If you're an Irish immigrant living in America now it's a particularly important time of the year - or at least it used to be before the pandemic completely changed how we act and live
Usually, if you'd planned on returning to Ireland to spend the holiday with loved ones, you'd have your plane tickets already booked to avoid the steep Christmas markups.
You'd probably be searching for some last-minute gifts and making firm plans for reunions with family and friends on social media.
You might even be thinking about outfits you could wear on those special nights out. You'd certainly be hoping the friends you haven't seen in years would be coming home to Ireland too, for a big get-together and some animated chat.
Even the journey back to Ireland is already a kind of homecoming because the sight of the Aer Lingus logo at John F. Kennedy Airport is an unmistakable first step on your path.
Aer Lingus planes are a bit like flying Irish consulates, it can feel like you're already halfway to Ireland the moment you step onboard. Whether you're traveling Premiere class or Economy, you'll feel like getting to Ireland is just a small formality at this point.
Or at least you used to before the pandemic. Now the journey – if you make it at all – feels fraught with dangers previously undreamt of. Will you have to wear a mask? Yes. Will you have to be vaccinated? Yes.
Will you have to social distance? Probably. Will the new coronavirus strain soon result in a partial or total lockdown? It's almost certain to. Will this clip your wings? Probably.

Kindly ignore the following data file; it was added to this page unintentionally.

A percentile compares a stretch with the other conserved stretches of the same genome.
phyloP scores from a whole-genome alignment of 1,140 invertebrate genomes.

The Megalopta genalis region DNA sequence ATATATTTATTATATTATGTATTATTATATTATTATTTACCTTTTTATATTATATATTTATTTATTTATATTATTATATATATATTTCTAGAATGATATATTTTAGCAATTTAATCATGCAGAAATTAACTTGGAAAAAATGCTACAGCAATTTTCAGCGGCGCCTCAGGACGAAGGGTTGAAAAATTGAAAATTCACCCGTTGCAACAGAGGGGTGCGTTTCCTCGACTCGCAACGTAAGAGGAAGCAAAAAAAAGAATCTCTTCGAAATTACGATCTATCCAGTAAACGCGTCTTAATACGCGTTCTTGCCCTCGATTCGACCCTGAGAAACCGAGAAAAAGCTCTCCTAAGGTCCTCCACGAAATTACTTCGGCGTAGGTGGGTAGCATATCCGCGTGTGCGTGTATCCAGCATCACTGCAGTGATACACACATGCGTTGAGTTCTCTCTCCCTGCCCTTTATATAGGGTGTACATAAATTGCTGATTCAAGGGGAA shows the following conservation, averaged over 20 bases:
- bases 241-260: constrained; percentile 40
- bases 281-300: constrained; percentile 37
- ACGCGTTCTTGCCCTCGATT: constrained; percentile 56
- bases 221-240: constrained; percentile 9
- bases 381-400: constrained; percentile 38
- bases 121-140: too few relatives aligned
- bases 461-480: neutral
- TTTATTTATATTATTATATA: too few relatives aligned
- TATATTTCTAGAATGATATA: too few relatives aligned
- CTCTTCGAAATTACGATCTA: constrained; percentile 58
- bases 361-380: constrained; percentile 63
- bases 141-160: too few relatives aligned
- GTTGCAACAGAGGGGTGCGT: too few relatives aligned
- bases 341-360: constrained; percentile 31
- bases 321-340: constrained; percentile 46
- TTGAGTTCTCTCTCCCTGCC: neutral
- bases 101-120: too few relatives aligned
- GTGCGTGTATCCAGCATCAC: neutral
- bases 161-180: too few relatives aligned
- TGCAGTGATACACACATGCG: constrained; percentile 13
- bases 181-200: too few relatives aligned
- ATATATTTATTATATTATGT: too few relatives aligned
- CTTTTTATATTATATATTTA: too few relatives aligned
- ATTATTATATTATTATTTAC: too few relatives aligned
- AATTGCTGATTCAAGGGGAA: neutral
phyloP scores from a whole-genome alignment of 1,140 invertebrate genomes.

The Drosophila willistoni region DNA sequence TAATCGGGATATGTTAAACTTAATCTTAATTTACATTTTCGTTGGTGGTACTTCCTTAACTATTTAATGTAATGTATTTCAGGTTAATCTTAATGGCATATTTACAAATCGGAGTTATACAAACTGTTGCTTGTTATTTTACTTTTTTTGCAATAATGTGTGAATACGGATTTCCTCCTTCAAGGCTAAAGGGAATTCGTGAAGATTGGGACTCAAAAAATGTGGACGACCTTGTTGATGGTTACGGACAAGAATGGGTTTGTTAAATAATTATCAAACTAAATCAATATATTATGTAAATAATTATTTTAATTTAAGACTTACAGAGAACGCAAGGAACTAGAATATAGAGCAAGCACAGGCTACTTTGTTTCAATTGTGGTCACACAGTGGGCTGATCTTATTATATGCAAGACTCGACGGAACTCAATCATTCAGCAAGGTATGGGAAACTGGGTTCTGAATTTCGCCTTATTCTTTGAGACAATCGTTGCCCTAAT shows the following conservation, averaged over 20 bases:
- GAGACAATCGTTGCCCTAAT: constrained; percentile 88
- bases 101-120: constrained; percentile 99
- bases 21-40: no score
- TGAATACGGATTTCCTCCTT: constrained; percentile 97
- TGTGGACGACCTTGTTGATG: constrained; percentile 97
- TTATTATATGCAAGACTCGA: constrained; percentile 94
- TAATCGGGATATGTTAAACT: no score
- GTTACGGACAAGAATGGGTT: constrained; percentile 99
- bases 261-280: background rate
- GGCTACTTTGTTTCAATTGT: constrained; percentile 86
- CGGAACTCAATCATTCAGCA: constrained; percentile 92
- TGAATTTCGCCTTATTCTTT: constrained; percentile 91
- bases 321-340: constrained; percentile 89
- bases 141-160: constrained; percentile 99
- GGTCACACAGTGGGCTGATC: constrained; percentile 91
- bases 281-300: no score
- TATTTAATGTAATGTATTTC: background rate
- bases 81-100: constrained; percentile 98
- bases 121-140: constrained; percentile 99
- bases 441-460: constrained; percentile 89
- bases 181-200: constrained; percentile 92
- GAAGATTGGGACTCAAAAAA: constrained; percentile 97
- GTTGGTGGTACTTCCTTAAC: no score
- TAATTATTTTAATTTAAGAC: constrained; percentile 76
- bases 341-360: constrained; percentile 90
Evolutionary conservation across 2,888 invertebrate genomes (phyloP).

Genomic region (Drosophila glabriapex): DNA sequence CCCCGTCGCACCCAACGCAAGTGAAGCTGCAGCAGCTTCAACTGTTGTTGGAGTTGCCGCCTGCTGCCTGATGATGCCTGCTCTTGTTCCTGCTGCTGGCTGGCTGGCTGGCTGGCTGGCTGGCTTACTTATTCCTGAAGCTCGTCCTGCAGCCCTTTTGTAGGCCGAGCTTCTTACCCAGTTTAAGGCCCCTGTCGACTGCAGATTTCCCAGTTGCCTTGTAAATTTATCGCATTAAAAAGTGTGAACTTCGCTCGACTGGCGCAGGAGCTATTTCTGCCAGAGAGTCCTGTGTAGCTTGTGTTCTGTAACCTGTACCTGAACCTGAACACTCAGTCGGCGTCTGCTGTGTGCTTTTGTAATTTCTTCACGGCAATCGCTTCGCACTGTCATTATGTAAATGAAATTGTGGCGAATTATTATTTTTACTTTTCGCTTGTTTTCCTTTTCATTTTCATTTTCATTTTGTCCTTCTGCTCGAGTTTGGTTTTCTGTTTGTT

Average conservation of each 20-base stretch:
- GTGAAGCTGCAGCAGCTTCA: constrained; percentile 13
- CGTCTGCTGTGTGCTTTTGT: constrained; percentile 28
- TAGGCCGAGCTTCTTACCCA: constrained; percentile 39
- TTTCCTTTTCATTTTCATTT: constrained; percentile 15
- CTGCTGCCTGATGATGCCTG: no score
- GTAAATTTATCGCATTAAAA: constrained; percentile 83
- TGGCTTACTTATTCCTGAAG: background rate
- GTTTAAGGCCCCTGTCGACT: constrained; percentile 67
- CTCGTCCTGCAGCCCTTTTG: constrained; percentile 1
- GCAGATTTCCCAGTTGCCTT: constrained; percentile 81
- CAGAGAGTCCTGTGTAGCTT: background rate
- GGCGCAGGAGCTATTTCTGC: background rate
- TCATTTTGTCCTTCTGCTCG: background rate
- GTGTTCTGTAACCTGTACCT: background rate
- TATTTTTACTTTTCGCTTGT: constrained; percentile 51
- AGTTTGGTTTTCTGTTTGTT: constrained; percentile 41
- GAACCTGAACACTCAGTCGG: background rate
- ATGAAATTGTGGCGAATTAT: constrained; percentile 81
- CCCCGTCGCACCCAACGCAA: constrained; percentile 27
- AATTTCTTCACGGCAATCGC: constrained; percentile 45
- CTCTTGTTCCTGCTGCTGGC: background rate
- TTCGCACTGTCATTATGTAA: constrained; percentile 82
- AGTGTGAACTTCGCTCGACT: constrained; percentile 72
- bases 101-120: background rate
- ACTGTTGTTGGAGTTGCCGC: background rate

Irish transmission levels may have remained stubbornly high, despite an impressive 95 percent public vaccination rate, because we are such a social culture and it is hard for us to adjust to the kind of enforced isolation that the pandemic demands. It's also true that the small percentage of us that simply refuse to be vaccinated make up about half of all those current transmissions.
The public moans with justification about the stop-start nature of the public guidance concerning social gatherings. Pubs and clubs justifiably say their business models are being upended by the restricted hours and the invasive safety demands.
It can be hard to keep up with all the rapidly changing demands, too. No one seems happy with the latest arrangements, some think they go too far, others think they don't go far enough.
What is truly astounding, given all that we have already lived through, are the Irish people who forgo masks and social distancing altogether in public transport, bars, clubs, and even flights. What world are they living in, you may wonder, and the answer is surprising.
The world they are living in is the one we waved goodbye to in March 2020. They liked that world and its customs and they pointedly refuse to make the recommended concessions to the new world of December 2021.
Worse, they think that people who take a different view lack courage or character, as if their choice to mask up against a deadly airborne virus is some kind of moral failing.
For some, it's even become a matter of patriotism. We're Irish, their manner says, we are simply exempt from all this nonsense. But they are not exempt. No one is. A virus doesn't care what you think, who you voted for, or what your passport says.
In the First World War, the fighting stopped between the British and Germans during the Christmas Day day truce of 1914. In that ceasefire, bitter enemies all played football, sang sad songs, and raised a glass of beer to each other. Old photographs record it really happened, in one of the worst wars the world has ever seen.
The cruelty of Covid is that there is no truce. It will endure and keep on targeting us until science and our own good practice finally stop it in its tracks. So saving Christmas this year may mean saving the trip back home until next year.
That's why my Christmas wish this year is for science to give us back a traditional Irish Christmas as soon as possible. If I have faith in anything, I have faith in science to do that. That day is coming.